Smithtown Officials: Sandy Does 'Double the Damage' of Irene

Town of Smithtown warns residents to expect cleanup to take weeks; says improved partnership with LIPA is key.

Smithtown officials are warning residents to be prepared for the long haul, as they expect cleanup from Hurricane Sandy to take weeks.

John Valentine, director of Smithtown's Emergency Management Unit, said based on early estimates Hurricane Sandy did almost double the damage of Tropical Storm Irene in 2011.

"There is no magic. This is going to be a long, protracted situation," Valentine said.

The hardest hit areas in the Town of Smithtown are the Nissequogue River corridor, and St. James sweeping down into Nesconset, according to Valentine. There are scattered pockets of hard hit neighborhoods, such as Sequoia Drive in Hauppauge. In addition, there are several buildings that have severe roof damage in the Hauppauge Industrial Park.

"Overall, the town was severely impacted by the storm," the emergency director said.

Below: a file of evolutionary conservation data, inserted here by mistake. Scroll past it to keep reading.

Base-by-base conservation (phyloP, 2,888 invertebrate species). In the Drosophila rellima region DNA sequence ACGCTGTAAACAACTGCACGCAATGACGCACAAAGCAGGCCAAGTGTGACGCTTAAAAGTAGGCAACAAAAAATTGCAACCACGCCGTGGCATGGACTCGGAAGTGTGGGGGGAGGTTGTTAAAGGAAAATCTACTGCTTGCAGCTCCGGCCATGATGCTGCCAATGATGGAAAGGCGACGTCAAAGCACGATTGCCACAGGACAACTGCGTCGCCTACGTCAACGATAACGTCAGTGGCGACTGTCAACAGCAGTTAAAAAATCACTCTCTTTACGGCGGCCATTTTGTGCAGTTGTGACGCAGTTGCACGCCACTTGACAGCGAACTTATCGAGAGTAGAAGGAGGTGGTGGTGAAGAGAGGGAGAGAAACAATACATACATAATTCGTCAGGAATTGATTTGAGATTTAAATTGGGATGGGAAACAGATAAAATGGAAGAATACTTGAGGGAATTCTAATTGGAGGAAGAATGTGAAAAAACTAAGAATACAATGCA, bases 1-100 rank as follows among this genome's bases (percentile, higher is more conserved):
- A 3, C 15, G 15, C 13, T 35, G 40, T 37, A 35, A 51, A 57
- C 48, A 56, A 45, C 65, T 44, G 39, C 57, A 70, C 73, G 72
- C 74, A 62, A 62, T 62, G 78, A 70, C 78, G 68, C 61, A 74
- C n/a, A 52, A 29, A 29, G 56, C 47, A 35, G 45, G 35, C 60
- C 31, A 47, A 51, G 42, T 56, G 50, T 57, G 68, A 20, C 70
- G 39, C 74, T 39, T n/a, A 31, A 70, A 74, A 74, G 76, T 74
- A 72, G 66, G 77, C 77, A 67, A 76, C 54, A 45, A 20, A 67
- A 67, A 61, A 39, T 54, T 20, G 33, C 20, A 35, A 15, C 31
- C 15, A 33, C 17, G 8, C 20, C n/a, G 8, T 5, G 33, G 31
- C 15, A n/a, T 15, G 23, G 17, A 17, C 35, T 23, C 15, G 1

Supervisor Patrick Vecchio said Town Hall and other town facilities are among the 850,000 Long Island Power Authority customers still without power on Wednesday evening, being run on generators.

Vecchio said there was a 100 percent difference between Irene and Hurricane Sandy.

"There are a lot more trees that went down and a lot more roads are closed. Most people don’t have cell phone service or electricity. People are going to need help when its gets cold," the supervisor said.

While Vecchio could not provide an exact number, he said every member of the town's Highway Department, Parks Department and Public Safety department has been called into work to get cleanup underway.

Valentino laid out the town's goals in the aftermath of Hurricane Sandy.

"When you talk about storms, everyone speaks about electricity. We have the obligation of providing services to residents, like police and fire," he said.

To that point, Smithtown's number one priority is ensuring local residents' well-being, their safety and health. Second, their goal is make sure services, like fire and police, can get to residents by clearing the roadways of fallen trees and debris. Valentine said all Town of Smithtown roadways were accessible by Wednesday afternoon.

"When they [residents] say their street is blocked, it’s a stretch at this point. Their street might be blocked in a way that is inconvenient for them.... But no one now is in a situation where they can't get out," said the emergency director.

In addition, town employees are working in partnership with LIPA crews in effort to quickly restore power - unlike Tropical Storm Irene. Valetine said "it's a night and day difference."